It has been a bleak and damp season this year, climate change has meant we have had fewer days of the frost and snow when the ground was hard and the sky clear, and the cold was clean and dry and invigorating. I have less incentive to get things done in the mud with parts of the garden under water. But it has its compensations, watching the bird feeder through the window and visualising how different it will be as the days get longer and nature prepares us for spring. By now, most small insectivorous birds have left for sunnier climes or switched diet to fruit or seeds. Bucking the trend is the mouse-like wren, which exploits its niche year-long. It seems miraculous that the little bird finds enough invertebrate fuel, and it must forage nonstop.
When temperatures drop, every long midwinter night poses a serious challenge for a small bird. The smaller you are, the faster you lose body heat, the narrower the margin between survival and succumbing to the cold. So, the stakes are high for the tiny wren, which weighs around 9–10g – fractionally more than a new pound coin. Even if it fluffs out its plumage and joins one of the communal winter roosts for which this species is known, the mouse-like bird will by dawn have lost nearly all of the weight it put on during the previous day’s foraging.
Wrens checked by bird ringers in the country’s mildest region, south-west England, were found to be on average 5% lighter than those in north-east Scotland, our coldest, most frost-prone area, where extra size offers an evolutionary advantage. It may not sound like much, but for our third-smallest bird (after the goldcrest and firecrest) it could just make the difference between life and death.
However, this is the time to slow things down and zoom in on a world that’s easy to overlook among the riches of spring, summer and autumn. Stop to inspect walls, gravestones and the trunks and branches of trees because there is no shortage of fabulous wildlife there. Open your eyes to the fabulous world of lichens and mosses: they provide incredible mini forests and beautiful bright greens and yellows and mosses. It’s a real injection of colour at a time when we need it the most! Mosses are distinctive from flowering plants because they produce spores. They have stems and leaves but not true roots. They are reliant on damp conditions for reproduction because the male cells need to move via a film of water to reach another plant, depending on the species. Mosses are important ecologically as one of the first colonisers of bare ground. They absorb huge quantities of water, helping to soak up rainfall and create a locally humid environment. They also act as an important home for other creatures. These are mainly invertebrates and include species like woodlice and slugs.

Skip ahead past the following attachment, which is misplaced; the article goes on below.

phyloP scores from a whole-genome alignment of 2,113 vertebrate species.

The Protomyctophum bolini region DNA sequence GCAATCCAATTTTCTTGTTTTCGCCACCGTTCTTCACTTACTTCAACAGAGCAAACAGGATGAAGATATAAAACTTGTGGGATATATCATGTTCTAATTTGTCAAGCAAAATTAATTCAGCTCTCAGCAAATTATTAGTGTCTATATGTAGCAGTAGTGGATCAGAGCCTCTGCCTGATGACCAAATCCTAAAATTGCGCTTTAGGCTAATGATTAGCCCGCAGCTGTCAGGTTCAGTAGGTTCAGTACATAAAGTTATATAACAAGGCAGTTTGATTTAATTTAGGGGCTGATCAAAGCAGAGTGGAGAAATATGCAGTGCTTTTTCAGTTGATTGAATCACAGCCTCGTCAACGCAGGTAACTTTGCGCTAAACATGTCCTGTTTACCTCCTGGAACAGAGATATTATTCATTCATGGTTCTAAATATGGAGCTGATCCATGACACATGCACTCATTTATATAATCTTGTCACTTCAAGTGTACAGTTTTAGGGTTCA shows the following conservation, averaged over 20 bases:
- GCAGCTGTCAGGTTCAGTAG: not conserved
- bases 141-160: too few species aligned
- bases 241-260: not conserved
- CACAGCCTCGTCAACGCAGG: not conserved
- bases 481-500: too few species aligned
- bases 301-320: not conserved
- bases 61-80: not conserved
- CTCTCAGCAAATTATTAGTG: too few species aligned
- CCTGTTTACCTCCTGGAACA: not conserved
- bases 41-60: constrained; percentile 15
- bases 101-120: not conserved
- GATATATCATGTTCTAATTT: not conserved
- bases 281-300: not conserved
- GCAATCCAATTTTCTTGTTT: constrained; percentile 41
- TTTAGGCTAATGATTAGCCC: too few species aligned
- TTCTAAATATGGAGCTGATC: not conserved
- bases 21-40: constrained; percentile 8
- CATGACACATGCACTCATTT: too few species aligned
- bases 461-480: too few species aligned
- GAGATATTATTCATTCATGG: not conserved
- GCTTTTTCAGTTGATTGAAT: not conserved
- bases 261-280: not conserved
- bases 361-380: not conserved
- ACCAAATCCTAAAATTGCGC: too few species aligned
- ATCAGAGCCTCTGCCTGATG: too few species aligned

A beautiful feature of the hedgerows at this time of year is ‘Travellers Joy’ often called ‘Old Man’s beard’ It’s native to the south of England but has spread and is now found in many areas of the UK, including here in The Cotswolds. This scrambling plant it is often found growing on top of hedgerows, bushes, scrub or trees. It favours chalky soil.
Traveller’s Joy (Clematis vitalba) is considered an invasive weed where it has spread outside its native range. It can form dense
thickets blanketing trees and shrubs. A perennial, it flowers from July to September but comes into its own in the winter, especially when covered by snow. Traveller’s joy has been used in various treatments as it is said to contain anti-inflammatory properties. Traditional recipes used the plant to treat various ailments, including skin irritations and stress.
As this species is a woody plant, the stem was used in the past to make baskets. It is called traveller’s joy because it adorns hedges and banks in the countryside with billows of beautiful feathery seed heads in the grey months leading up to Christmas.
“Every gardener knows that under the cloak of winter lies a miracle … a seed waiting to sprout, a bulb opening to the light, a bud straining to unfurl. And the anticipation nurtures our dream.” – Barbara Winkler
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